HighlyStructured.com is a blog website run by Mike D'Agostino about search engine positioning, online marketing, php/MySQL, tae kwon do, and various other topics.

RSS and Beyond

December 22, 2005

If the past few years were about the search engines and the honing of email marketing, the next few years will see the ubiquity of RSS feeds and a new type of launching point to browsing on the Internet.

RSS feeds bring about an important change in the way people approach the Internet, providing a new starting point to browsing the web. Instead of specifically looking for websites, website content is selectively delivered to a common interface to be chosen to be viewed. RSS feeds are the beginning of the ability to aggregate content and store it in a central repository for perusal at whatever time the administer sees fit. Part favorite’s list, part Tivo, RSS feeds finally put the power in the hands of the visitor to choose which content he or she wishes to receive.

With bandwidth becoming larger and larger, and video starting to become mainstream on the web, it will only be a matter of time before the web and TV integrate. Digital video recorders are already commonplace, as is on-demand content via cable modems. Soon video and TV will be synonymous with the Internet. Fox.com will start providing individual sitcom access to be viewed at a visitor’s whim, and CNN.com (which has already launched a full-fledged on-demand video news campaign), will make available up-to-the-minute video news feeds from around the world.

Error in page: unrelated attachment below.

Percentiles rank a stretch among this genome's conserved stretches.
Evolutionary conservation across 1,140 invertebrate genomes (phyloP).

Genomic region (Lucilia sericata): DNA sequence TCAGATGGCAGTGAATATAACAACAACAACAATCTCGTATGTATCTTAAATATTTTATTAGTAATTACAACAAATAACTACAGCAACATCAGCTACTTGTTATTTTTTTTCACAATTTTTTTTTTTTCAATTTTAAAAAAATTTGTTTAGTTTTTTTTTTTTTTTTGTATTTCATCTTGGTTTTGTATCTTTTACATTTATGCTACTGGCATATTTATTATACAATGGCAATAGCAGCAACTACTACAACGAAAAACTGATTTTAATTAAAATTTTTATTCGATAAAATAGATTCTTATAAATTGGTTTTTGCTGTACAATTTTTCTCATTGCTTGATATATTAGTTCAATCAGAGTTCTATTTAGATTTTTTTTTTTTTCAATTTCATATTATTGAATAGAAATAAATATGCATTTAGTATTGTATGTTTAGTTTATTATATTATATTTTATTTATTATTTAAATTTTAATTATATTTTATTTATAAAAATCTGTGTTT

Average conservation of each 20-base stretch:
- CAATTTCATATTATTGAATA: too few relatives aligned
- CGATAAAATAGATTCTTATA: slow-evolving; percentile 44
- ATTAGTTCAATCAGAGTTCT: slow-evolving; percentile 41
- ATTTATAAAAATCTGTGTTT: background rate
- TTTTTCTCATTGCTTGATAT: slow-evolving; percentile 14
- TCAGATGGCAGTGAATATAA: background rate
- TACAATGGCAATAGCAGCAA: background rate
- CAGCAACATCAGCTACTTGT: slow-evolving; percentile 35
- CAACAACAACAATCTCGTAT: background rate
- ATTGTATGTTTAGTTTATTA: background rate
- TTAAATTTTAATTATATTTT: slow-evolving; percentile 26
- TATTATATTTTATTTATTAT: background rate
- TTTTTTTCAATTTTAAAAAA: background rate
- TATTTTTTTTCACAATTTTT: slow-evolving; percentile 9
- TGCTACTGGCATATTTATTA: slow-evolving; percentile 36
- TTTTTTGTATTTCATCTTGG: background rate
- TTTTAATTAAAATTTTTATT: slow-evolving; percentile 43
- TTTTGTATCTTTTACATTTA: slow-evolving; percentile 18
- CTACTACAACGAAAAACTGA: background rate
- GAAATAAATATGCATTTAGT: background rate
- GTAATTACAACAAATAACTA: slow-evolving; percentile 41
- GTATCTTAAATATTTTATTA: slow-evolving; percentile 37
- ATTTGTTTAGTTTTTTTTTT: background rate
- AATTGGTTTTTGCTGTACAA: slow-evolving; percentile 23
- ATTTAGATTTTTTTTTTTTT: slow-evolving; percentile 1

The need for some kind of aggregator, a starting point for collecting this data, will arise. Right now such an application might be compared to a “personal homepage” on Yahoo! or AOL. Only these new breeds of “content collectors” will contain all different kinds of media. I envision a cluster of video feeds, the latest news headlines, RSS type headlines from selected websites, and a host of other personalized data. The chosen data will be updated at specified time periods designated by the user so that content is collected all day long for the user, without any interaction. I suppose this would be similar to seeing nine different TV shows on a television screen at once and then selecting the show you’d like to watch. These new “information collection portals” would allow all different kinds of media to be collected and acted upon, and graphically customized to a user’s delight.

With so much data and content available, it makes sense that the most popular sites and utilities are those that help people organize that data. RSS has opened the door to selective, opt-in content syndication and in the future, content-aggregators will become the next “big thing” on the Internet.

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